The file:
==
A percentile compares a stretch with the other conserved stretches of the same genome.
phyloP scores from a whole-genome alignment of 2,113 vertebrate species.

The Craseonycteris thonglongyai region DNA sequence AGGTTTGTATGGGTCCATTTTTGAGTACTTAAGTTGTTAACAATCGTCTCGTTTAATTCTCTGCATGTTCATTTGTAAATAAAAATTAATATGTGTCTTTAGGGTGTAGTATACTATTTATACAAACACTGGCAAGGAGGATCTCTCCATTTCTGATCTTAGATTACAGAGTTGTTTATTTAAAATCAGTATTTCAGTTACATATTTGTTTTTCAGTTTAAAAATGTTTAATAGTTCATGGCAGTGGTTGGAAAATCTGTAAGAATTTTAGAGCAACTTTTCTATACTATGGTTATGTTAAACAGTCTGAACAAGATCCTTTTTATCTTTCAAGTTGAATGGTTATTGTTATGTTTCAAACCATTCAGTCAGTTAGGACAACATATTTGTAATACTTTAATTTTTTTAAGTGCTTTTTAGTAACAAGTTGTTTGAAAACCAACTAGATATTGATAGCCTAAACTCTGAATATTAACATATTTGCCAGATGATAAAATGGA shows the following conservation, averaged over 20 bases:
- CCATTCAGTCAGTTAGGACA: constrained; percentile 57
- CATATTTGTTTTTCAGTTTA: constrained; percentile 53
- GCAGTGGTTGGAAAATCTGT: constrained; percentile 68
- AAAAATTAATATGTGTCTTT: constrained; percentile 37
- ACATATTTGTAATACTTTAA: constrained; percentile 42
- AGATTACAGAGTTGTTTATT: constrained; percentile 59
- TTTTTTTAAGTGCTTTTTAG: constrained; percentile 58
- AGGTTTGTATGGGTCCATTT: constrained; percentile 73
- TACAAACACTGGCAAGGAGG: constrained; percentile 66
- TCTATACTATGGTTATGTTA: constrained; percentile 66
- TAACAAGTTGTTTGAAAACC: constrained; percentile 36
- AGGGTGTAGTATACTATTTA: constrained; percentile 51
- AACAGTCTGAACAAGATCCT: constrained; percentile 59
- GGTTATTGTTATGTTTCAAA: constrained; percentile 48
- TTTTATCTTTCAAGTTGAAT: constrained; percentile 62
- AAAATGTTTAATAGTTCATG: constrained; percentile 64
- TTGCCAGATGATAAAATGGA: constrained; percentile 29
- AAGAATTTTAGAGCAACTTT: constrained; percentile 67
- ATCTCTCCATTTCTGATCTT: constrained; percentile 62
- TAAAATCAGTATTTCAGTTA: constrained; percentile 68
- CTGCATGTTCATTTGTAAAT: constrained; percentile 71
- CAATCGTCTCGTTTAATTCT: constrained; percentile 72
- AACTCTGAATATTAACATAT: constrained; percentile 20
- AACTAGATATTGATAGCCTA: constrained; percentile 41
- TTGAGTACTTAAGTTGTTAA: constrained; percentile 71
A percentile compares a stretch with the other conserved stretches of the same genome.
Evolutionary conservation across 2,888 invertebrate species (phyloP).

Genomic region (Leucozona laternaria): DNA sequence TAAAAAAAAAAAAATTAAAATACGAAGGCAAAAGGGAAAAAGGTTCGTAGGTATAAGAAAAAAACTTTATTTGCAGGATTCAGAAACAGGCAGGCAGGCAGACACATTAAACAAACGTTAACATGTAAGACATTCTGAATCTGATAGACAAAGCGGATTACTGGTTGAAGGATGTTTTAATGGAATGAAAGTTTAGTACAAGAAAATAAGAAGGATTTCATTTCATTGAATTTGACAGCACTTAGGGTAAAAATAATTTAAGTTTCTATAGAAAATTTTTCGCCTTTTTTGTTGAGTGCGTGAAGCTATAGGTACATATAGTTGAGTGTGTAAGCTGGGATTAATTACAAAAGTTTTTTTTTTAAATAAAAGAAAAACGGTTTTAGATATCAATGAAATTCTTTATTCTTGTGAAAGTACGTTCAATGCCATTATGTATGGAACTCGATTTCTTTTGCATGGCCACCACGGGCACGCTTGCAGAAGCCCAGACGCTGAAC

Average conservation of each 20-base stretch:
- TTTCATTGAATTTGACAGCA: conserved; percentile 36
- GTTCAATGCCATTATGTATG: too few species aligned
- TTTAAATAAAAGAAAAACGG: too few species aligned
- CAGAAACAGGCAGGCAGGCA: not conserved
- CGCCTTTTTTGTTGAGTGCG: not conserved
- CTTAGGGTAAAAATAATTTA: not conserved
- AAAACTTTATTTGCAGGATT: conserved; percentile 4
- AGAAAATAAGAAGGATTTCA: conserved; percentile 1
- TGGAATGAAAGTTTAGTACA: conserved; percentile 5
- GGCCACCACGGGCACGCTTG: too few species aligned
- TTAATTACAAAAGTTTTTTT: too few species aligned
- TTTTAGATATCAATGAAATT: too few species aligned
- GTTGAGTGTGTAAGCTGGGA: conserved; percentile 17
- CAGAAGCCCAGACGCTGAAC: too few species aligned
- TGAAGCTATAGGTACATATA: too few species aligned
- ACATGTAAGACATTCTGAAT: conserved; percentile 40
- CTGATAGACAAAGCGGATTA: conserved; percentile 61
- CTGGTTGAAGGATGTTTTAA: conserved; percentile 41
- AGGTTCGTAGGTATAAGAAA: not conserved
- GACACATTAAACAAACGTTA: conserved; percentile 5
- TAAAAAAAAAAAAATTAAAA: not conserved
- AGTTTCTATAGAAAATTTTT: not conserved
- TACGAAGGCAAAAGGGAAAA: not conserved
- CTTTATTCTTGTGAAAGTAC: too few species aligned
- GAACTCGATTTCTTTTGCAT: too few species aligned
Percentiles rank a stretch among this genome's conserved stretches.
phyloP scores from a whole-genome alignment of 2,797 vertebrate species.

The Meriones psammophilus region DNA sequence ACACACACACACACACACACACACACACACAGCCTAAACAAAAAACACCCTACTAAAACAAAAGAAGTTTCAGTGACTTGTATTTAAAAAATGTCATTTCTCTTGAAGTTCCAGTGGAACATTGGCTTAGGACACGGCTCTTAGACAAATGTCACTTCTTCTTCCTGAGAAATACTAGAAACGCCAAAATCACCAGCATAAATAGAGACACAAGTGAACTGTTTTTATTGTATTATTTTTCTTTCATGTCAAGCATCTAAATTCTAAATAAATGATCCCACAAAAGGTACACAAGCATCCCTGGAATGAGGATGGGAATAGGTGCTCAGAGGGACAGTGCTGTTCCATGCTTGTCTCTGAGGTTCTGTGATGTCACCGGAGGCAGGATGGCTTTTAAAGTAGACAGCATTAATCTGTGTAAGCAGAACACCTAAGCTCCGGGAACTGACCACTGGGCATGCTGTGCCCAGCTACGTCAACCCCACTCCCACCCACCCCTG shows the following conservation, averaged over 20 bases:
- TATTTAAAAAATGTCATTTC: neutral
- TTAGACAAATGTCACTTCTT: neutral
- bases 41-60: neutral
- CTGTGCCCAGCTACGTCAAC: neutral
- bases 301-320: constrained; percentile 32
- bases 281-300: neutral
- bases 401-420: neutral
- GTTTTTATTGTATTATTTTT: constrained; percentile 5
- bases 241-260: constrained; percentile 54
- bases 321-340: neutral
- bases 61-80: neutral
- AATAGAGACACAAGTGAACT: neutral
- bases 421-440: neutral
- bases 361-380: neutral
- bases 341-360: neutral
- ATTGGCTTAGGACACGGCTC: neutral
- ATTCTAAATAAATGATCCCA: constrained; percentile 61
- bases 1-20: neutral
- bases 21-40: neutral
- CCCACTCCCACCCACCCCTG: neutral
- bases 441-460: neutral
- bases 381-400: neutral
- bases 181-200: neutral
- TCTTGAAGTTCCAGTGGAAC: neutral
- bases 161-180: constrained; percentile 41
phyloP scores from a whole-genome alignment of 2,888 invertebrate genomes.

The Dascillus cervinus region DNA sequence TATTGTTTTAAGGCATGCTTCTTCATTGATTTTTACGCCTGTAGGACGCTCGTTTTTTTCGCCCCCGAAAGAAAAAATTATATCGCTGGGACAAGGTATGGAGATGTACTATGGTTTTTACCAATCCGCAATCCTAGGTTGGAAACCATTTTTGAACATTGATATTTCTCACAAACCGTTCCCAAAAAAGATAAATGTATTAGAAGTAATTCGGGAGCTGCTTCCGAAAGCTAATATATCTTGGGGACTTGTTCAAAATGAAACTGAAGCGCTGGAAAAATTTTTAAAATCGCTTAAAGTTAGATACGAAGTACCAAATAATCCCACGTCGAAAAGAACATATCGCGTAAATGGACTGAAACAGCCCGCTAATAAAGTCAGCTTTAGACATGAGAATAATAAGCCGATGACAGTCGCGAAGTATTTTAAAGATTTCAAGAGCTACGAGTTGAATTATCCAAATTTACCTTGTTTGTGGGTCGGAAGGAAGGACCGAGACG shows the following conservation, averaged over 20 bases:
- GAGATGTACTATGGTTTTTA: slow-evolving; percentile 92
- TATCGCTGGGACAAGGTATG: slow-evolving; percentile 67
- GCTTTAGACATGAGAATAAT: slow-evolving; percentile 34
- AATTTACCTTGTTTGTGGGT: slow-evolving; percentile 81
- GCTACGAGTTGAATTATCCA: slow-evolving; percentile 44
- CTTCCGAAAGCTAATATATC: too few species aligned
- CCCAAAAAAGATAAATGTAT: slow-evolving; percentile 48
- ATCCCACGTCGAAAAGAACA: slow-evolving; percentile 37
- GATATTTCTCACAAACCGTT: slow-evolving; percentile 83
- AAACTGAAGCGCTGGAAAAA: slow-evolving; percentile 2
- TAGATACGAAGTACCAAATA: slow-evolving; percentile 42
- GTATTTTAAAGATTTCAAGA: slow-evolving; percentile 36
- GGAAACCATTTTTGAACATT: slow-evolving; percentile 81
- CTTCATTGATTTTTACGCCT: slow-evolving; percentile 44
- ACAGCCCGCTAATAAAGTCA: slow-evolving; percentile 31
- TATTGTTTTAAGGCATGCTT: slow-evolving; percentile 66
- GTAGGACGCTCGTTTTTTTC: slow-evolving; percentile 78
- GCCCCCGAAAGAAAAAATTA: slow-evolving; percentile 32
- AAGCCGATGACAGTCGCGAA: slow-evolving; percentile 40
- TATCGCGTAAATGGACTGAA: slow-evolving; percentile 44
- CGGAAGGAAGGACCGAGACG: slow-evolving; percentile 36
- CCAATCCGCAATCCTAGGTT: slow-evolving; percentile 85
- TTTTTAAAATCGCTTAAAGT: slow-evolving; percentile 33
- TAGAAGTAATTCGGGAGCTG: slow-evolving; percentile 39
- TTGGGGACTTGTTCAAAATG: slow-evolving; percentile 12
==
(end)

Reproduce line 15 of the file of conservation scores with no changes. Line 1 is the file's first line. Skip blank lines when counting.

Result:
- AGGGTGTAGTATACTATTTA: constrained; percentile 51